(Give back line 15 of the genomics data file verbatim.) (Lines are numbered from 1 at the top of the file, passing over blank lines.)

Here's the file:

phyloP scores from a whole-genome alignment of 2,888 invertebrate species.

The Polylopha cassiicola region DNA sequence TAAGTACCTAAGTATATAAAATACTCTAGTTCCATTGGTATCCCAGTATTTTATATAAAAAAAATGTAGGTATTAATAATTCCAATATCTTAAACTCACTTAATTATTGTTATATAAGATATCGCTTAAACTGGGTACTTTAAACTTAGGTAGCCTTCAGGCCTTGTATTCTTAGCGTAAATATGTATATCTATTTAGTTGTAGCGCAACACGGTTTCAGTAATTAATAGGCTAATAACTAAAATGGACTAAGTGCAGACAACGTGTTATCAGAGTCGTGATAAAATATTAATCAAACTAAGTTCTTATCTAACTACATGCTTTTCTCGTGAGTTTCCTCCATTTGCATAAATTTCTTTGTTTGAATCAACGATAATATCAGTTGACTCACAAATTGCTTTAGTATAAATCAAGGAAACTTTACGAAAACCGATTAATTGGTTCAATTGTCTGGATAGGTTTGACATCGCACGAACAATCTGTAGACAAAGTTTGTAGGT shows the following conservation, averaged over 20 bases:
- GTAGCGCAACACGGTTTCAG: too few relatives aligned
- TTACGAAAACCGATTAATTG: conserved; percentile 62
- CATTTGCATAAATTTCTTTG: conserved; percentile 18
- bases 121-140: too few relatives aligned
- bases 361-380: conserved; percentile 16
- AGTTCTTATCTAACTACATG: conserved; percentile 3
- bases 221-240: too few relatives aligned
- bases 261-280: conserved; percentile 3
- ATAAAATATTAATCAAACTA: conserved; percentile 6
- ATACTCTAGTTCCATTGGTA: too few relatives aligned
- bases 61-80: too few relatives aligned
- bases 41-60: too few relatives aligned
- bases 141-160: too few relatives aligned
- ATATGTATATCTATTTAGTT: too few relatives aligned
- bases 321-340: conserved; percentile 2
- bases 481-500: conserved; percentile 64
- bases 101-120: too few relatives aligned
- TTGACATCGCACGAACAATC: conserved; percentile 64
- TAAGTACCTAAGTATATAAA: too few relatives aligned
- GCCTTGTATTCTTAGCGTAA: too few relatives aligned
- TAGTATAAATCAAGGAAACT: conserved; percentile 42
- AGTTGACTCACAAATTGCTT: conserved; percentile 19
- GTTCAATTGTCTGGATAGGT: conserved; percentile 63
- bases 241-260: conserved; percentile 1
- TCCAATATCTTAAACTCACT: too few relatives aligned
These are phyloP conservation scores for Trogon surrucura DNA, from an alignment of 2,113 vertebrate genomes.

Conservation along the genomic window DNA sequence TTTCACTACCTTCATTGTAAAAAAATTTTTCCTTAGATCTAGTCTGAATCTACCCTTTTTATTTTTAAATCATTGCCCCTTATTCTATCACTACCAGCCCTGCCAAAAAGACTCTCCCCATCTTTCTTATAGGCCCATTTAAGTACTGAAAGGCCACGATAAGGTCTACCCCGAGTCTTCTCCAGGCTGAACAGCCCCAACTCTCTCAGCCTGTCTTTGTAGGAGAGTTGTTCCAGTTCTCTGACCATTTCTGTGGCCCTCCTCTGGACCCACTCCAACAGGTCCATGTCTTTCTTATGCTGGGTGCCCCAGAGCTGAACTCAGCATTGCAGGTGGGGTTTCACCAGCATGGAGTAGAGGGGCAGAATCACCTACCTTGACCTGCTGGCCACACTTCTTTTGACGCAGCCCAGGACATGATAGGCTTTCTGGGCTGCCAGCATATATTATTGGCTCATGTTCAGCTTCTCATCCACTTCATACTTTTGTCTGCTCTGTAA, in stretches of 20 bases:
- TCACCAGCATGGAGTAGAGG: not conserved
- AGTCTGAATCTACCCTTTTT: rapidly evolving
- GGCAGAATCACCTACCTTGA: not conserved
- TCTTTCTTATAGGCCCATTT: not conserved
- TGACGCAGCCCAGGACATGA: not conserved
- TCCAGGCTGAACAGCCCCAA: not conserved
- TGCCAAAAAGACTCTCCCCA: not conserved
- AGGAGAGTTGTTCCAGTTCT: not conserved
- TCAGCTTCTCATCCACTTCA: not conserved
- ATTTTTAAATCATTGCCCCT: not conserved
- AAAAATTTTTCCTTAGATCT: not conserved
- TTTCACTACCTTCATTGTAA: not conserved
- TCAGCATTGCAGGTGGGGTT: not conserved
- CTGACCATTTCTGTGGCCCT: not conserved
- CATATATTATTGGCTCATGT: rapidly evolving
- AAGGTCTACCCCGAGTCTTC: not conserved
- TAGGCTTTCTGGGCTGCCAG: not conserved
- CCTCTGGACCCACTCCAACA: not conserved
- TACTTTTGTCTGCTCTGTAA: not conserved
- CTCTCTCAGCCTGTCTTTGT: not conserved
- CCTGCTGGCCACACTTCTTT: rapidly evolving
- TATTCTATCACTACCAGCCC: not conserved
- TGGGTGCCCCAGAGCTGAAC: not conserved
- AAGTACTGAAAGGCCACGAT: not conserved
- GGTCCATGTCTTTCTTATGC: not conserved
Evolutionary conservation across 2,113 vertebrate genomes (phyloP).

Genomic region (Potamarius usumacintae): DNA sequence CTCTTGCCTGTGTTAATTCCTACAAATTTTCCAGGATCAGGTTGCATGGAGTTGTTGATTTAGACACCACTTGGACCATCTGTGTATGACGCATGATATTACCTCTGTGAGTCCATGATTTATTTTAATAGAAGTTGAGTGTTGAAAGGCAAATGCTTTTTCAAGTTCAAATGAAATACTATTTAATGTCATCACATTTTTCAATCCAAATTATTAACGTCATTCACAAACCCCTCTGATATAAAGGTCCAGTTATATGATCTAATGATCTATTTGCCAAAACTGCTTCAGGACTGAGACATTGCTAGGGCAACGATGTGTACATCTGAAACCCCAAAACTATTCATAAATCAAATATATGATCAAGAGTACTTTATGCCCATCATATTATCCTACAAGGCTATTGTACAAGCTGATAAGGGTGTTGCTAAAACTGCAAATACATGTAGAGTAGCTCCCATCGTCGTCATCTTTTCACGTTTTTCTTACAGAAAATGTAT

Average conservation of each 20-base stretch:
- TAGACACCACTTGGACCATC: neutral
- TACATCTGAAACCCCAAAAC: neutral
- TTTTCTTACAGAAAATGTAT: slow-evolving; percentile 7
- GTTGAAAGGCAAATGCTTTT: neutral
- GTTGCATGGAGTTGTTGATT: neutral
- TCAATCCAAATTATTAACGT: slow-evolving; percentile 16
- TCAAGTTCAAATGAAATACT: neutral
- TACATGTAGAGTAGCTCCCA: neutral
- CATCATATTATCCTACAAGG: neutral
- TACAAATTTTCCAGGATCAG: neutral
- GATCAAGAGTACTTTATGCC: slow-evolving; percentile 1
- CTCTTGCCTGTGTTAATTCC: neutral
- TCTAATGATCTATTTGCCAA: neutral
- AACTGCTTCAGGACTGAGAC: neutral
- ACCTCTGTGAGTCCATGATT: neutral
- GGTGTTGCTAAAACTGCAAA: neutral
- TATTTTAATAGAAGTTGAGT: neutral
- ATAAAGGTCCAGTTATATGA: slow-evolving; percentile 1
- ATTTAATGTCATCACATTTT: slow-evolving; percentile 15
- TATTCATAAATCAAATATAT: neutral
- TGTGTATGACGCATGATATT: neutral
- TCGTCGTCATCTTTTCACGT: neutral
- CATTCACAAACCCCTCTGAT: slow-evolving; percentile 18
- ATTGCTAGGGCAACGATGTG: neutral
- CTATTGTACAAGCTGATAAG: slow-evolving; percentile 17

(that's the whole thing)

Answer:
- bases 141-160: too few relatives aligned